The truly sad part (beyond the ending of so many young lives) was the utter cynicism the rest of us got to. The grief counselor who was dealing with our class was utterly horrified by us wondering how anyone commits suicide by using a door knob and how we concluded that someone was using the suicides to hide a murder. Looking back, I suppose it was a coping mechanism.
Take care of your fellows and don't fool around non-professionals.
A good example of the Werther effect is the string of copycat suicides in South Korea after an actress, Lee Eun-Ju, took her own life in 2005. After her death, the suicide rate of the general population in Korea spiked with notable celebrities also taking their own lives. Here's a frightening statistic from the LA Times "In South Korea, 15,413 took their lives that year , or 28.4 for every 100,000 residents."
As an individual who has overcome manic depression and dealt with suicide personally and amongst friends, it is a difficult issue to approach and conquer, especially because when caught in a downward spiral everything seems to perpetuate it and nothing seems to help. It is not enough to simply ask if a friend is doing alright or has harmful intentions but it takes a person (family or friend) who can weather the storm with them. I feel that it is almost equally difficult for the person helping because they have to be willing to listen to and be understanding of the irrational thoughts that plague a suicidal mind. From an outside perspective, the burden of the troubled is vastly greater than the burden upon a helping hand but I think the cumulative process of helping someone can be equally detrimental and taxing. I hate to make a movie reference but the movie What Dreams May Come paints a good metaphor of the risks involved with trying to pull someone out of their sorrow, although not quite as dramatic.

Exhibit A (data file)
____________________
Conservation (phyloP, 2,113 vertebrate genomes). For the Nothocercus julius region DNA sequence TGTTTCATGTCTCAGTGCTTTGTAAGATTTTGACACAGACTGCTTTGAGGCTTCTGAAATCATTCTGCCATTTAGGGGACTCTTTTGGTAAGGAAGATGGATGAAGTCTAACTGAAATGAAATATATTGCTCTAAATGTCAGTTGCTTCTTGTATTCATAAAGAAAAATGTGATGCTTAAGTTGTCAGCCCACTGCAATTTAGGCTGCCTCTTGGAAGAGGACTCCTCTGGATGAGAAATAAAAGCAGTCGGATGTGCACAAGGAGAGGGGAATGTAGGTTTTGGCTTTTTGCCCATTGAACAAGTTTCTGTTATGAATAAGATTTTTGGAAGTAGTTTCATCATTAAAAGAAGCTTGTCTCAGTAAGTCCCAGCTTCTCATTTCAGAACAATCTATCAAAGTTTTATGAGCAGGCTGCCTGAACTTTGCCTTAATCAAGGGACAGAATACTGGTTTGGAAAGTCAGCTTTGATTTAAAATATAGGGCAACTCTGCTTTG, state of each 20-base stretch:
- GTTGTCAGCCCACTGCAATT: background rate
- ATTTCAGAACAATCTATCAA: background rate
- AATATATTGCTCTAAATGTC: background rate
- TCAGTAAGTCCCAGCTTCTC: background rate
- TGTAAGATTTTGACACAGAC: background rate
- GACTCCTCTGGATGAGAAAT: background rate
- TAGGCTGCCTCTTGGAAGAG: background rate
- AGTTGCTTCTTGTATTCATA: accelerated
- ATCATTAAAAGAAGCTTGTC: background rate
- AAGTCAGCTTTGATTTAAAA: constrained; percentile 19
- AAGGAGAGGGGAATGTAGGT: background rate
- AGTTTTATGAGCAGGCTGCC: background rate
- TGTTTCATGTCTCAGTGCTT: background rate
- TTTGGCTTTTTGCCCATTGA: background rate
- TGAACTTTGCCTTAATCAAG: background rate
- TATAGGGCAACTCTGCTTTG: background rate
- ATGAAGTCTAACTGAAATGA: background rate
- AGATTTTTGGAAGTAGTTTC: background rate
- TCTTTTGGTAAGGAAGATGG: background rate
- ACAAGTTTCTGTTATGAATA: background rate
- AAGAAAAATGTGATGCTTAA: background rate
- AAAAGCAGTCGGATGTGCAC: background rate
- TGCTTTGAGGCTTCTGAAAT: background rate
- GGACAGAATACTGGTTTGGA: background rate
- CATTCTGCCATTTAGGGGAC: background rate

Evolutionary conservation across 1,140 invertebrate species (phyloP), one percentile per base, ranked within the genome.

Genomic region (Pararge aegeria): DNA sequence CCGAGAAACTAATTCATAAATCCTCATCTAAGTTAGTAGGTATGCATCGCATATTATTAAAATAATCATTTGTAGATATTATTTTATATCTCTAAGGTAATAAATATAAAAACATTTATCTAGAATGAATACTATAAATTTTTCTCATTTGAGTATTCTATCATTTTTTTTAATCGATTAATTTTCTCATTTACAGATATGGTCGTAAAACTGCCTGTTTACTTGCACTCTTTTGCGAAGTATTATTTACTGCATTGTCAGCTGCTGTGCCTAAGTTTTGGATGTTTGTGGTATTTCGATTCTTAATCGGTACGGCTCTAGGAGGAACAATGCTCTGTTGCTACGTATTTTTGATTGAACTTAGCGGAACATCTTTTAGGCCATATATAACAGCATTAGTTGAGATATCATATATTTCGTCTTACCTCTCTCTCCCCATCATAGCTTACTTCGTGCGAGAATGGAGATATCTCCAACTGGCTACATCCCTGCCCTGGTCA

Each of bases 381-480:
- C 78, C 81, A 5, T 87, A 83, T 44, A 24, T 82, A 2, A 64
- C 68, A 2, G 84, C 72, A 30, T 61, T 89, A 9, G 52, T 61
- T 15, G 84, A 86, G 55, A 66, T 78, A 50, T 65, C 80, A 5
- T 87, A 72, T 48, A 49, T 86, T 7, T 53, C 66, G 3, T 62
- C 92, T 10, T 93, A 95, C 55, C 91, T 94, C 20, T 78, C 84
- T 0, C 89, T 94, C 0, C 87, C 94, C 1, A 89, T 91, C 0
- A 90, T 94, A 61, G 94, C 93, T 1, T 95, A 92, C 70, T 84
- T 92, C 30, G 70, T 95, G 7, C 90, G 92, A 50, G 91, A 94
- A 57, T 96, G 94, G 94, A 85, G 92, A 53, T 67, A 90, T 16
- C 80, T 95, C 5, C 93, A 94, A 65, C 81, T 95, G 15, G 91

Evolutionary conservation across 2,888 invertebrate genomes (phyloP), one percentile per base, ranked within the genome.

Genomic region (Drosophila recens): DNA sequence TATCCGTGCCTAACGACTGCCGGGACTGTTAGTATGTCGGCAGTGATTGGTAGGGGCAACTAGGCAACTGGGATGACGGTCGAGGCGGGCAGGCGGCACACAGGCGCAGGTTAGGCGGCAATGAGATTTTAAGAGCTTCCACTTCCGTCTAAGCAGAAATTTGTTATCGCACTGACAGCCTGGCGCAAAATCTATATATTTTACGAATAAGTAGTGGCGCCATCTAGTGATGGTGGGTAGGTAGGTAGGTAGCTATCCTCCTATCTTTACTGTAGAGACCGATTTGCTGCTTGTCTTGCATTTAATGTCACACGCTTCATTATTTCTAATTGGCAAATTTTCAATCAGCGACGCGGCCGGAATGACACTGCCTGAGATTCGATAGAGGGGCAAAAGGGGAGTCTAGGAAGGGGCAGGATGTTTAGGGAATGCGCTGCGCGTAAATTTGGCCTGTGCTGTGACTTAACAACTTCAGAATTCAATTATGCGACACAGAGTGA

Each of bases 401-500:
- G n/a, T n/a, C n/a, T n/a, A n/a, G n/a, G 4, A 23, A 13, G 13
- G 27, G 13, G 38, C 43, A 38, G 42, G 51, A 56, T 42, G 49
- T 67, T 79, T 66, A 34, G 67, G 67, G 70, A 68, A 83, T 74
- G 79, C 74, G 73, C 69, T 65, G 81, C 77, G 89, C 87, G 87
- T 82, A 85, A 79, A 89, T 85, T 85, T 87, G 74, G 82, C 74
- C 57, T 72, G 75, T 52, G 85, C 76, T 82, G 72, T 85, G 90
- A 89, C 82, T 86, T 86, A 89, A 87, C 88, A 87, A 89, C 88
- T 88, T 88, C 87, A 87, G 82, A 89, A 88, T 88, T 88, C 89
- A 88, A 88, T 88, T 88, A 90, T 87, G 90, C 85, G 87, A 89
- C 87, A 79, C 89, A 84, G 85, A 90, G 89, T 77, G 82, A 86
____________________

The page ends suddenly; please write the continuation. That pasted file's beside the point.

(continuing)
> The Werther effect not only predicts an increase in suicide, but the majority of the suicides will take place in the same or a similar way as the one publicized. The more similar the person in the publicized suicide is to the people exposed to the information about it, the more likely the age group or demographic is to commit suicide. The increase generally happens only in areas where the suicide story was highly publicized.
(From Wikipedia which turn quoted Meyers, David G. (2009). Social Psychology (10th Ed). New York: McGraw Hill. ISBN 978-0-07-337066-8).
Please use use this service if you are even remotely affected by this discussion in a negative way. I fear this will escalate and push a reader over the edge who doesn't think they have an alternative. They do. If you are one of these, please seek help.
Keep their number in your phone. Hopefully you'll never need it, but IMO it's the second most important number after 911. Even if you have had a little bit of training, helping a suicidal person can be very bewildering and difficult, so if you find yourself unable to act effectively, you can pull out your phone, dial this number, and get help from an expert. I know people who are alive because somebody else (in one case a complete stranger) had this number in their phone:
If you find yourself dealing with a suicidal person and you don't have this number handy, dial 911.